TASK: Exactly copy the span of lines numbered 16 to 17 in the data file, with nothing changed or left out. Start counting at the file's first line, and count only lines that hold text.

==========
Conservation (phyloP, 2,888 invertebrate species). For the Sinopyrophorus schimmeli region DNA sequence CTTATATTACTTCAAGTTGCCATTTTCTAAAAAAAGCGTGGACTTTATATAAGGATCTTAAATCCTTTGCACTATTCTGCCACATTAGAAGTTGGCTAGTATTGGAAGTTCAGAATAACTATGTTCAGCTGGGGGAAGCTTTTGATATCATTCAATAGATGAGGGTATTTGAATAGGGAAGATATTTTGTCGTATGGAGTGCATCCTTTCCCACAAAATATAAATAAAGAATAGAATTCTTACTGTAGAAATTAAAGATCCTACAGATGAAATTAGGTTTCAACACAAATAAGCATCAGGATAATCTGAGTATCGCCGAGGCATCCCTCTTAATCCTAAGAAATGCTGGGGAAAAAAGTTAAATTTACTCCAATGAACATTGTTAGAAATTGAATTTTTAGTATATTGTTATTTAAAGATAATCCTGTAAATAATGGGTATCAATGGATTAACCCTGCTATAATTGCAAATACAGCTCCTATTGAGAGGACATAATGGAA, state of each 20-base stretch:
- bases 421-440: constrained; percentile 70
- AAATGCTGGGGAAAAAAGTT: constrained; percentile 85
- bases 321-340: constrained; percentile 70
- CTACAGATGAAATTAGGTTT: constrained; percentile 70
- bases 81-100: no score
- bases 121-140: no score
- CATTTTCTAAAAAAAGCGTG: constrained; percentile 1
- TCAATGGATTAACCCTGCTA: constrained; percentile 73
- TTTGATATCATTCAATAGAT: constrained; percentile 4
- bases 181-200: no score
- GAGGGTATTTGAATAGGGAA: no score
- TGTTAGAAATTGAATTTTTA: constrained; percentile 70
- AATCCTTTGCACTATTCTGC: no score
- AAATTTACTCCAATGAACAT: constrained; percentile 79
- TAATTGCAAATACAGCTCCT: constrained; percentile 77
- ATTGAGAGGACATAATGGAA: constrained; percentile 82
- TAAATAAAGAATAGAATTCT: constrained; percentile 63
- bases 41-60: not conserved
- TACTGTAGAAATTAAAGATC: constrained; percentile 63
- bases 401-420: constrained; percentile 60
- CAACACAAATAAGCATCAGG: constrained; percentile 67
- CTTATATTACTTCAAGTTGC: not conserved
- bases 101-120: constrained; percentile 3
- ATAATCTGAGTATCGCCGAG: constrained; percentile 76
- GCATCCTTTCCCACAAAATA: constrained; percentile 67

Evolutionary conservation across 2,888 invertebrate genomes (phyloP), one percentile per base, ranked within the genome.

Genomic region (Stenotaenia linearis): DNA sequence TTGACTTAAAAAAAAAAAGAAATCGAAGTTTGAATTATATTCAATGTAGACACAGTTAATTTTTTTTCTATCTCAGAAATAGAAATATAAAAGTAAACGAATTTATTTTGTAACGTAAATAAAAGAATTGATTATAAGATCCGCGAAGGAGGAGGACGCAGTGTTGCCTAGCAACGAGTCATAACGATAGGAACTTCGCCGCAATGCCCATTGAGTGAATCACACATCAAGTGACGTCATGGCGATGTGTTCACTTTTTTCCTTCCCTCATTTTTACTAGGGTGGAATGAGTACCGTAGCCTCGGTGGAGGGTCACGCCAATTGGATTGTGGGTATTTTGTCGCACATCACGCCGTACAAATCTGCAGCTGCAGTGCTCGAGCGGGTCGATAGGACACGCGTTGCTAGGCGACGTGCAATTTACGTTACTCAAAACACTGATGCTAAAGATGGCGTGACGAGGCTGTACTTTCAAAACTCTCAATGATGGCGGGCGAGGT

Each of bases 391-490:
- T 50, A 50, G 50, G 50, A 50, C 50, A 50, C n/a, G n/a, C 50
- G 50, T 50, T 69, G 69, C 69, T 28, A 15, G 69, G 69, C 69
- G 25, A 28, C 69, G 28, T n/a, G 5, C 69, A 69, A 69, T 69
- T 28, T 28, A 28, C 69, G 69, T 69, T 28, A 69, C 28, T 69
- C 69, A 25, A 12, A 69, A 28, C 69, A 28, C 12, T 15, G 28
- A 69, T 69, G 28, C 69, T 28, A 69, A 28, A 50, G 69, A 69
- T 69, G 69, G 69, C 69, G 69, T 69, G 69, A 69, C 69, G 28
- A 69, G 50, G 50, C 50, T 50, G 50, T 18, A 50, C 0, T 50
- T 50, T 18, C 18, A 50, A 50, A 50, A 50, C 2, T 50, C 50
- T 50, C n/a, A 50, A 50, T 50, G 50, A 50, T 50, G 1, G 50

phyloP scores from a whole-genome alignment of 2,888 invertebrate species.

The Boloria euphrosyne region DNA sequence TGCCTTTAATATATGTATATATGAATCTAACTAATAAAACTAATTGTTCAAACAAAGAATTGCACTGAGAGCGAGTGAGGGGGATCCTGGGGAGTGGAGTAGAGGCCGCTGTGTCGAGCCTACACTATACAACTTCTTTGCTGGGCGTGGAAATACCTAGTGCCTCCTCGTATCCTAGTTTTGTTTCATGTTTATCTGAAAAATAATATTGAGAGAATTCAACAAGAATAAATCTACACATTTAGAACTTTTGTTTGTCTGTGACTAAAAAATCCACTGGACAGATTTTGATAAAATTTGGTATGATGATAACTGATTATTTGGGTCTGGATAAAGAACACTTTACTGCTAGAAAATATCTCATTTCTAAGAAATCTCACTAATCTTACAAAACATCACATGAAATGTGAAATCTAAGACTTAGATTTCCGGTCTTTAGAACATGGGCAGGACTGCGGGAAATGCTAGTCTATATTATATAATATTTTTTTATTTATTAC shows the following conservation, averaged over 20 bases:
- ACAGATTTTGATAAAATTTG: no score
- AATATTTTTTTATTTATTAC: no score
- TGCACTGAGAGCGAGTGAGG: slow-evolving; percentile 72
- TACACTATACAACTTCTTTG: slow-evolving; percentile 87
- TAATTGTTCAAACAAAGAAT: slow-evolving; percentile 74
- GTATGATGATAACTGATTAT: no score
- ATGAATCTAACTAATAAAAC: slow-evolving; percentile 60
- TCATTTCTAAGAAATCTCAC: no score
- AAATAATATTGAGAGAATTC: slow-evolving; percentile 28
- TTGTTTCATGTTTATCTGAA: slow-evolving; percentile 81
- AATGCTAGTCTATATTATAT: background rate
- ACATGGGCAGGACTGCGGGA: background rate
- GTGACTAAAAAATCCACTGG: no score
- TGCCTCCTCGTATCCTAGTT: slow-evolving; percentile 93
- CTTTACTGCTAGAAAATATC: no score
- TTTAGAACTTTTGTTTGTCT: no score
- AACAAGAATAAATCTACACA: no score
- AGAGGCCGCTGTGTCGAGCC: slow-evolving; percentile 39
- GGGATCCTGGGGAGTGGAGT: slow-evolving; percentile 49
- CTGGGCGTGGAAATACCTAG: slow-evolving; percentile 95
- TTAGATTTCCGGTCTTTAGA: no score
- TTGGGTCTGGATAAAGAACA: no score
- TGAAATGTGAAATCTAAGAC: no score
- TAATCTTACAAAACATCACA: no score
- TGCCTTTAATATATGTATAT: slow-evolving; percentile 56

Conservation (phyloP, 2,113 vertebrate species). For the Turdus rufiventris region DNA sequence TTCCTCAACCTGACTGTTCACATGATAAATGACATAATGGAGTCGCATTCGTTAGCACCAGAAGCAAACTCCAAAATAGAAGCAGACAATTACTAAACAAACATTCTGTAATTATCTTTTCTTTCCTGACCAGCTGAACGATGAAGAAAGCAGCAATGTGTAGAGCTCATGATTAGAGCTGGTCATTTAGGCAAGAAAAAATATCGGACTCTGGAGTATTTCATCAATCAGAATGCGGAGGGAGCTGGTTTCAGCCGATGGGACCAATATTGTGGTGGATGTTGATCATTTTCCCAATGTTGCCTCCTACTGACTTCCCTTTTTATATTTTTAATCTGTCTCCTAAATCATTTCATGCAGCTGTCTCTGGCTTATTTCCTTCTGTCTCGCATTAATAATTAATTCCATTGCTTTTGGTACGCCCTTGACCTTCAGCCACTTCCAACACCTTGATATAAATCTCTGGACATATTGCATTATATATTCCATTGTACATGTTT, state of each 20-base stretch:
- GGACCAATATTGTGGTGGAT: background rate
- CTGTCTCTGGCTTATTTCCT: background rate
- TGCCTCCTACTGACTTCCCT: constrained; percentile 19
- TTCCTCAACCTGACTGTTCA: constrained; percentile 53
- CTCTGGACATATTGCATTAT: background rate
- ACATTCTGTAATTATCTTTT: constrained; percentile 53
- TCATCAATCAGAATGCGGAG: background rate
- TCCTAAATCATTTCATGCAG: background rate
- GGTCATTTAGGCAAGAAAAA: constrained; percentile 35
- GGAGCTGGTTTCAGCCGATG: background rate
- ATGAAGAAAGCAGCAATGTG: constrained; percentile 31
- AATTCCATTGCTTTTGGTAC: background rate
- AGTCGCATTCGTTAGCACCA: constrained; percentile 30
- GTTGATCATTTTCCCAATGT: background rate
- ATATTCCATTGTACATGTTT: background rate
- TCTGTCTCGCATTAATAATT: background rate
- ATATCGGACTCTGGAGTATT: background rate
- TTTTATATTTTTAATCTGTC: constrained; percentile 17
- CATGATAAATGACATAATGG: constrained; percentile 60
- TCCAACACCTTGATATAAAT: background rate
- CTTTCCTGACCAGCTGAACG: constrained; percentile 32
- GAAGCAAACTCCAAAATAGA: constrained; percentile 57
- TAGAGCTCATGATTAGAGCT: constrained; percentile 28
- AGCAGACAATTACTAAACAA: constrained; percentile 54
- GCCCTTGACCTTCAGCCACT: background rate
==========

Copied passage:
- TAATTGCAAATACAGCTCCT: constrained; percentile 77
- ATTGAGAGGACATAATGGAA: constrained; percentile 82